In order to complete the offense of reckless manslaughter, it is necessary that the actor cause the death of another person by acting in a manner that involves a substantial and unjustifiable risk of death of that other person and that the actor be conscious of that risk and of its nature when electing to act. Attempted reckless manslaughter requires that the accused have the intent to commit the underlying offense of reckless manslaughter. The intent to commit the underlying offense is the intent to engage in and complete the risk-producing act or conduct. It does not include an intent that death occur even though the underlying crime, reckless manslaughter, has death as an essential element.
A man received a telephone call from his ex-girlfriend informing him that she had been raped in her apartment by a man who lived in an apartment upstairs. He arrived shortly thereafter armed with a pistol. After identifying the rapist, there was an attempt to call the police but the rapist tried to flee the apartment. The ex-boyfriend fired three shots, two of which struck the fleeing man. At trial, he testified that he fired the first shot as a warning when the man was going up the stairs, that he fired a second shot accidentally when the man kicked him while on the stairs, and that the third shot was also a warning shot, fired from the outside of the building near the window of the apartment occupied by the alleged rapist. When the police arrived, they found the him still waiting outside, holding the gun. The ex-boyfriend was convicted of attempted reckless manslaughter and first degree assault as the result of a jury trial in Adams County District Court. On appeal, the he argued, among other things, that attempted reckless manslaughter was not a cognizable crime in Colorado. On appeal, the court of appeals reversed the conviction for attempted reckless manslaughter, but affirmed the conviction for first degree assault.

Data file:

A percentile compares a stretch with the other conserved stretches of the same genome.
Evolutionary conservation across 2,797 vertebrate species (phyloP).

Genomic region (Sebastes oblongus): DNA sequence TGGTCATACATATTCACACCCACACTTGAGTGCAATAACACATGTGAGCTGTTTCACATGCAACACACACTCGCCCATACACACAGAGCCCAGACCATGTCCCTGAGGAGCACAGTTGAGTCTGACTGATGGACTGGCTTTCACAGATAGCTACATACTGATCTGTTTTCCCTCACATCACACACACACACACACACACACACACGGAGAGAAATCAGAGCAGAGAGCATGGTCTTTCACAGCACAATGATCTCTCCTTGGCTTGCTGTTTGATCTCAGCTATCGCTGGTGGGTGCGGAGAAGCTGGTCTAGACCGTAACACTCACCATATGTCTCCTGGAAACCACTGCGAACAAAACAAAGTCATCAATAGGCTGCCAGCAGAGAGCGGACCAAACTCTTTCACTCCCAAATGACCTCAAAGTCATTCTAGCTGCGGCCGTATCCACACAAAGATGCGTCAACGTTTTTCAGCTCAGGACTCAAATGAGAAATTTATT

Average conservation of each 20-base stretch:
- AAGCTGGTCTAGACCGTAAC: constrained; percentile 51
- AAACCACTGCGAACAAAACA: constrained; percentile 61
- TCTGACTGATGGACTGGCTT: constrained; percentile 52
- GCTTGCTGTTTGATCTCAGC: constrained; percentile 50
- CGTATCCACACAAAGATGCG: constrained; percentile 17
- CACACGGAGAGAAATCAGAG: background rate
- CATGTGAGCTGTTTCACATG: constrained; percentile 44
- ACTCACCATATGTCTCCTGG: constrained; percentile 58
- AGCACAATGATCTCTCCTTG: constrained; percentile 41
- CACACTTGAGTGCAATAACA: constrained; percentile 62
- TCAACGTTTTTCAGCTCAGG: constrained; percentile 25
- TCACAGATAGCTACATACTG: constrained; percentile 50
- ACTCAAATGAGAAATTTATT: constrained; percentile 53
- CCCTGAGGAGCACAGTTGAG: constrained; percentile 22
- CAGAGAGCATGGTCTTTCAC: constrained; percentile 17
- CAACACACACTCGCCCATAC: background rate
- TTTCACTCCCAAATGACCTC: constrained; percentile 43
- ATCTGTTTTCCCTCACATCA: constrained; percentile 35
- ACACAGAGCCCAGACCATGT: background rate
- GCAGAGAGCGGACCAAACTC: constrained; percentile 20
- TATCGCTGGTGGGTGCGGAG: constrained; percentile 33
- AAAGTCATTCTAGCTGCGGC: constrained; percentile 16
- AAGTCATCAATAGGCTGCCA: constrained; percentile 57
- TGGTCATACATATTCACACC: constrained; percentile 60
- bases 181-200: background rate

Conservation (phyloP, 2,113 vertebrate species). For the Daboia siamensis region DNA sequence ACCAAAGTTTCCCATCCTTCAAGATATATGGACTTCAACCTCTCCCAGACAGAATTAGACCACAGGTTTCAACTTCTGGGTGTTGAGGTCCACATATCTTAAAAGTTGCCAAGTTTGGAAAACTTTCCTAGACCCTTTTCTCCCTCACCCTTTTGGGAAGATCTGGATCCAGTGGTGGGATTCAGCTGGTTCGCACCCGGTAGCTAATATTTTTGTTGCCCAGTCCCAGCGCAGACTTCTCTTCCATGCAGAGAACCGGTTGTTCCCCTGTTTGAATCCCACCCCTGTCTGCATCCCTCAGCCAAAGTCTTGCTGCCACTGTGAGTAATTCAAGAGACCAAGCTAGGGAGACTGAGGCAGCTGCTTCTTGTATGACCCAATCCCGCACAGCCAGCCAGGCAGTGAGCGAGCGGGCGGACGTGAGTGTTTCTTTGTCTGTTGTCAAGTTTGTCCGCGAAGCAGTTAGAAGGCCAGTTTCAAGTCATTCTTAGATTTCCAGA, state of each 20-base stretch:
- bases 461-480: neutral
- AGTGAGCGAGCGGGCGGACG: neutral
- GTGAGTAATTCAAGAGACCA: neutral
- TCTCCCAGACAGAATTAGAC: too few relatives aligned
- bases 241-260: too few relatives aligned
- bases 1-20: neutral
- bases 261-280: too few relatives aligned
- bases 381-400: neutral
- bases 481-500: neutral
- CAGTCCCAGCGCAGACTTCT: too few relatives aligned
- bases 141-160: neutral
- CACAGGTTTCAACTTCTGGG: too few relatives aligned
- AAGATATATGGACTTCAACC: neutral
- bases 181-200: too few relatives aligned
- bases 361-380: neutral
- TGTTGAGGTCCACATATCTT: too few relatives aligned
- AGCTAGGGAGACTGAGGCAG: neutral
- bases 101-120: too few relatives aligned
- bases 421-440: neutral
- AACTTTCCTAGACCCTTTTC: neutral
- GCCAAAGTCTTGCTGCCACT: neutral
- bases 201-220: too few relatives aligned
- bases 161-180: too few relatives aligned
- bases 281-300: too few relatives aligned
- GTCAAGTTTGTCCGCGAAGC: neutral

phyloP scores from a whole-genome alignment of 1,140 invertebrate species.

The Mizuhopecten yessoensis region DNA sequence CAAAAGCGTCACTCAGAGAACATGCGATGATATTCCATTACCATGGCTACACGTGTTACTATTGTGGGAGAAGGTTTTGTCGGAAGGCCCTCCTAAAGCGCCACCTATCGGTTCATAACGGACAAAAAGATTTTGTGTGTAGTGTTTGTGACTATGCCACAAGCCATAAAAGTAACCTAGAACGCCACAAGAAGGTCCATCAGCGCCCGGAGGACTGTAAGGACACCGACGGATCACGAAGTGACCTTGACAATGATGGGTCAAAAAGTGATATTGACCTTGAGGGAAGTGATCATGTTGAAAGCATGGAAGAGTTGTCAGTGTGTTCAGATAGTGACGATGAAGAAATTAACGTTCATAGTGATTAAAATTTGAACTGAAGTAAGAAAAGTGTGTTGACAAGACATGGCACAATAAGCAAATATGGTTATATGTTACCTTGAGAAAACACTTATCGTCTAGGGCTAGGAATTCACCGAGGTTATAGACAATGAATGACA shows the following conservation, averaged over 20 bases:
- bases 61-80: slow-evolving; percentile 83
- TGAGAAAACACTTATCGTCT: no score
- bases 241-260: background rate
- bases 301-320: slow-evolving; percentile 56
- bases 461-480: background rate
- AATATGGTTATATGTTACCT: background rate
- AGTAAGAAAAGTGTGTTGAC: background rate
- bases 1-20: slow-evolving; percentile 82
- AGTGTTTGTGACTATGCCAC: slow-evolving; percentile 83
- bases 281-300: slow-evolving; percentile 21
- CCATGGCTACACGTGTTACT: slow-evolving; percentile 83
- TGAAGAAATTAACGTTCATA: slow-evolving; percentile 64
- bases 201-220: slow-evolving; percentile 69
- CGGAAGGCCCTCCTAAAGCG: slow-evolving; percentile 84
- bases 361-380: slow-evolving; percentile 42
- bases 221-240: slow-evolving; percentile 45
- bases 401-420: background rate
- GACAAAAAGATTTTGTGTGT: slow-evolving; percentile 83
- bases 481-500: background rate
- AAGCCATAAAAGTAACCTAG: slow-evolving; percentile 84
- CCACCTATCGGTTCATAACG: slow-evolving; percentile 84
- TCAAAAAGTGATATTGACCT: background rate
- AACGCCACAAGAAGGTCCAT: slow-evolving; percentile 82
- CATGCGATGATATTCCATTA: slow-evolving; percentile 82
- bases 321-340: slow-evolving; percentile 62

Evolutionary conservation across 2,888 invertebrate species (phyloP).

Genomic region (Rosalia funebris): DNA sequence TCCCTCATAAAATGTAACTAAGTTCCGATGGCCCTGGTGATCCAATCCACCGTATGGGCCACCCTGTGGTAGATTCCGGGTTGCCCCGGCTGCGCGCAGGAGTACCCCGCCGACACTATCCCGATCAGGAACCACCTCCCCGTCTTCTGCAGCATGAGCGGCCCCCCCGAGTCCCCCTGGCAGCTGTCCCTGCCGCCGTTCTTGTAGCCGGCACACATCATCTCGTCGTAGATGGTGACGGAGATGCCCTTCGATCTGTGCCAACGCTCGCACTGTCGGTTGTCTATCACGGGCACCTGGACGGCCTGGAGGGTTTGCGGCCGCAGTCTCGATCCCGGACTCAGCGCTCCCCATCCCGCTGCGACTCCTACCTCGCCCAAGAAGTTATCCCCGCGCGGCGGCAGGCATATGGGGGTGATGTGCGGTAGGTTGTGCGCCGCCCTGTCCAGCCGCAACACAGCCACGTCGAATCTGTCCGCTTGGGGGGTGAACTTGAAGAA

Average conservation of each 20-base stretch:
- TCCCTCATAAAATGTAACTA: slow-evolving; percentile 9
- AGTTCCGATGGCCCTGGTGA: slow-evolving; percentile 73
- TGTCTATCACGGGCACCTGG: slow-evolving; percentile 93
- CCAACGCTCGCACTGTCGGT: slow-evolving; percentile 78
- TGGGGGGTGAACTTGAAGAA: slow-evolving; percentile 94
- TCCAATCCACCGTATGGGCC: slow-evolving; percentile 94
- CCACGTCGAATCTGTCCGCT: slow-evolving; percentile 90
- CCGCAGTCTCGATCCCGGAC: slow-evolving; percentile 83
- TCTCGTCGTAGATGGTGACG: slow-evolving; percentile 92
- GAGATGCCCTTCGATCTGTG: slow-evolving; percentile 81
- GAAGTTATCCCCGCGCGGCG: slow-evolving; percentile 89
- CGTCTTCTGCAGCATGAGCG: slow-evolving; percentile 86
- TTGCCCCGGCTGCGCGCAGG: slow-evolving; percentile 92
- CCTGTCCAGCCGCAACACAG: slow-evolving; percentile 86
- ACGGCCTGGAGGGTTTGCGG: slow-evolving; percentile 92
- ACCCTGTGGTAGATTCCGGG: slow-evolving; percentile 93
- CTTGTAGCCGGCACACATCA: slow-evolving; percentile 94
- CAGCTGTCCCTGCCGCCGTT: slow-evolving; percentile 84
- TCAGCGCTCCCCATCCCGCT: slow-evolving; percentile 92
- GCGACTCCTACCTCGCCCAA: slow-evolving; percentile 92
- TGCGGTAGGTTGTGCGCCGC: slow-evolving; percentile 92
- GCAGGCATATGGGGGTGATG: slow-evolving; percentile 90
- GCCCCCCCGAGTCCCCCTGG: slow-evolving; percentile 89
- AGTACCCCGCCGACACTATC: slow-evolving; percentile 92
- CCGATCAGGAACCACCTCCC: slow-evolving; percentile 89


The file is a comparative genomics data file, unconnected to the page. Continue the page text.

Is attempted reckless manslaughter a cognizable crime in Colorado?
The Court held that attempted reckless manslaughter was a cognizable crime in the state of Colorado. The court held that because the underlying crime of extreme indifference murder did not involve unintentional conduct, the attempt to commit that crime did not involve an attempt to commit an unintentional act. That same analysis applied to the crime of reckless manslaughter. The court held that a substantive crime having recklessness with respect to result as an element could provide the basis for criminal attempt liability. The court held that, although difference in the degree of moral culpability of the actor might be perceived between knowingly achieving a proscribed result and recklessly accomplishing it, the difference in potential for future danger inherent in those two culpable mental states was not significant enough to justify a different result under the potential for future danger test.